CNEWA

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The official publication of
Catholic Near East Welfare Association

Celebrating 50 years | God • World • Human Family • Church

Jerusalem’s Latin Patriarch

Archbishop James Beltritti’s goal is to find “reconciliation between brothers.”

“I have lived all the history and tragedy of the Holy Land in the last fifty years.” With these words the Patriarch of Jerusalem, Archbishop James Beltritti, is summing up not only his own life, but the lives of all Christians who, during the past few decades, have experienced the joys of the Resurrection and the Passion of Christ.

James Beltritti first came to the Holy Land when he was sixteen from a little country village near Turin, Italy. He entered a Jerusalem seminary to study since his dream was to become a priest in the land where Christianity was born.

Beltritti was ordained in the Church of the Holy Sepulchre before the Tomb of Jesus on Holy Saturday, 1933, and celebrated his first Mass on Mount Calvary Easter morning.

In speaking of those early days, the Archbishop exhibits a kind of boyish pleasure, “I was very happy to be a priest in the Holy Land, and felt it a great privilege.”

Not many bishops can or would boast of being imprisoned, but James Beltritti, who was a prison chaplain during his first weeks as a priest, was himself arrested as an enemy alien during World War II. He spent three years in jail. Today he says, “I am still a prisoner in a way, because my duties as Patriarch keep me from spending as much time in pastoral activity and direct contact with my people as I would prefer.”

The Patriarch has a deep love for his people and suffers much from their troubles. With sadness he says, “Our Christian people are leaving the Holy Land.” Political and economic pressures – as well as the harassment suffered by Arab Christians – are major factors in the mass emmigration of the young. “It is easier to leave and find housing in America, than it is to stay in the Holy Land as a Christian,” explains one of the Patriarch’s aides.

The tragic irony of this situation is that while more priests and religious are settling in the area, the laity is leaving. Already there are only sixty-six lay people for each Catholic priest. “The danger is that our churches will die and become empty museums,” says the Patriarch.

As Patriarch of Jerusalem, Archbishop Beltritti is the focal point of celebrations in the Holy Places. He has two Cathedralsone for daily celebrations just inside the Old City near Jaffa Gate, and the Church of the Holy Sepulchre in which Catholics of many rites, and the Orthodox, celebrate the liturgy.

Within his diocese, (which covers all the Holy Land, the Kingdom of Jordan, and the island of Cyprus) Patriarch Beltritti has 80 priests. Of these, 67 are Arabs born in the diocese, and two are auxiliary bishops – one in Nazareth, the other in Amman. Their pastoral work in the towns and villages is shared by the Franciscans who care for the Holy Places.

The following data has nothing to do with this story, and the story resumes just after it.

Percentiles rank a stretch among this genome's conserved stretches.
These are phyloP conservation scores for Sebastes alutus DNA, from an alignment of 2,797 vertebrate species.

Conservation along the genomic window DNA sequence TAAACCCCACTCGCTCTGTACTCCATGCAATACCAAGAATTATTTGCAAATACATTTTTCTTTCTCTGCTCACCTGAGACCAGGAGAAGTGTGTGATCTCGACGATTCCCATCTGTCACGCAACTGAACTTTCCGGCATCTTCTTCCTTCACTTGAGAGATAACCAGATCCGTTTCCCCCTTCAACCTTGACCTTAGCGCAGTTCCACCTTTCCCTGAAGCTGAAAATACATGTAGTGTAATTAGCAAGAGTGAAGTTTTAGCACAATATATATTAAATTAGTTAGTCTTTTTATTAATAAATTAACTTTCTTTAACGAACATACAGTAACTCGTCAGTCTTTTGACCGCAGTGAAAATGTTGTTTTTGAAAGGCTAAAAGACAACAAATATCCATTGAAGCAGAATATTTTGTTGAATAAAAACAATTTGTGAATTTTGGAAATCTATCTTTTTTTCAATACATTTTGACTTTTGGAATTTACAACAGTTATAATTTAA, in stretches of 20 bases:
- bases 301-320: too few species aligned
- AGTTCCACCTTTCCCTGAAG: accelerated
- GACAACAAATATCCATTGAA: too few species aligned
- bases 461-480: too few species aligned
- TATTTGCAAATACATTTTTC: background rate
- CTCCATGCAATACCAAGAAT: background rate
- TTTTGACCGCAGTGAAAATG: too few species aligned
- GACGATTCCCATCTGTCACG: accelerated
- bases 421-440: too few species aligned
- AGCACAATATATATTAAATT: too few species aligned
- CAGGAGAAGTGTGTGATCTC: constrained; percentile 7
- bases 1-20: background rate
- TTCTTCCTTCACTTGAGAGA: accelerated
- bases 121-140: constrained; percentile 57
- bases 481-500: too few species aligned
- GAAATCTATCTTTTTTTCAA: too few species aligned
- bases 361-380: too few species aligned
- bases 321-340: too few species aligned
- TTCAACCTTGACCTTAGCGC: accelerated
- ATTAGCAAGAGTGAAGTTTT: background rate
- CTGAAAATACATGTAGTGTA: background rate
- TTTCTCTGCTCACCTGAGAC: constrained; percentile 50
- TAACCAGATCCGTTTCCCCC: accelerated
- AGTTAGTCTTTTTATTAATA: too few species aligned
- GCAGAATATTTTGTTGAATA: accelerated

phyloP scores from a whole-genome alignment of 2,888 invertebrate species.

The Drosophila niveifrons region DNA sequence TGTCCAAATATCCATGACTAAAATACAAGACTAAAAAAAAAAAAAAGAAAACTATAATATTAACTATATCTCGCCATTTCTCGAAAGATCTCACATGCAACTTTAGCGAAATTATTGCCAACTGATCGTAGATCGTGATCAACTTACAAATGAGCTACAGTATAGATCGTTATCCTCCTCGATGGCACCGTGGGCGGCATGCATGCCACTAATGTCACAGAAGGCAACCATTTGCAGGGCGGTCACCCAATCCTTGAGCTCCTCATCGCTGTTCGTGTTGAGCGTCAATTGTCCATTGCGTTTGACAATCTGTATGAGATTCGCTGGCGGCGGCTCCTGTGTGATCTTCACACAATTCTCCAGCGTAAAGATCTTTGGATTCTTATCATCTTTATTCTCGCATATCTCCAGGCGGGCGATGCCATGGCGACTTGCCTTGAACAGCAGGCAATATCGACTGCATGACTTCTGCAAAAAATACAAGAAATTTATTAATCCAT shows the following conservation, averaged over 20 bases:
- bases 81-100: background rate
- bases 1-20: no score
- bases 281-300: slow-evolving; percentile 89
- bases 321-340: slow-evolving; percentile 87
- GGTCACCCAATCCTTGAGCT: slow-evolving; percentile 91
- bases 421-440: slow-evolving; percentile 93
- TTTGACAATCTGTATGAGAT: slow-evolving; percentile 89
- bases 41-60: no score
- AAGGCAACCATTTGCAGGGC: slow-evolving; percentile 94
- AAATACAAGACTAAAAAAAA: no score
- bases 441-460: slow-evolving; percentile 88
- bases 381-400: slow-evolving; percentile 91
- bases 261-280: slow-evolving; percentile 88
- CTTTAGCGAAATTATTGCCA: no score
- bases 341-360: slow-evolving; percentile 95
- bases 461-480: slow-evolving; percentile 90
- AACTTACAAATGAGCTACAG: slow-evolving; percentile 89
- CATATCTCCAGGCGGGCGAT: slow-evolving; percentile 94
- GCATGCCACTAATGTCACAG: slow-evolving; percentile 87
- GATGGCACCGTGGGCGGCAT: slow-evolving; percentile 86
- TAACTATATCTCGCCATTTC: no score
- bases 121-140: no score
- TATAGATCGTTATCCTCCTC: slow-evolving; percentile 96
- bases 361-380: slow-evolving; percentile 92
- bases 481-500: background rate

Many of the Holy Land parishes have a pre-gospel atmosphere – the people and places are largely unchanged since the time of Jesus, and many early oral traditions still live in Palestinian culture.

In caring for his people, whether they be modern or traditional, the Patriarch refrains from involving himself in politics. However, he speaks out against injustice. In 1971 he wrote the Bishops of America asking their help for the Church in the Holy Land, “Continued injustice, discrimination and suppression of human rights in the Holy Land endangers the peace of the world.” In 1974 he called for new insights into the problems faced by both Arabs and Jews, “Fixed attitudes should give way to wisdom. An armed truce is not peace.”

The Jews feel injustice, he says, because they believe the land is theirs by biblical mandate. The Palestinians feel injustice because their homes, lands and businesses were taken from them by force.

To all this the Patriarch has but one request, that there be “Reconciliation between brothers, which presupposes a reconciliation with God.”

In the very tense present situation in the Middle East, the Patriarch’s main obligation is to build up and maintain the Christian community, and to work towards lasting peace.

A vigorous laity, a strong priesthood, and a spirit of ecumenism and tolerance on all sides is necessary if Patriarch Beltritti’s diocese is to withstand the pressures currently bearing down on it, and remain the spiritual center of the Judeo-Christian world.

Desmond Sullivan is a frequent contributor to Catholic Near East who lived in Jerusalem for years as area correspondent for the National Catholic News Service Washington, D.C.

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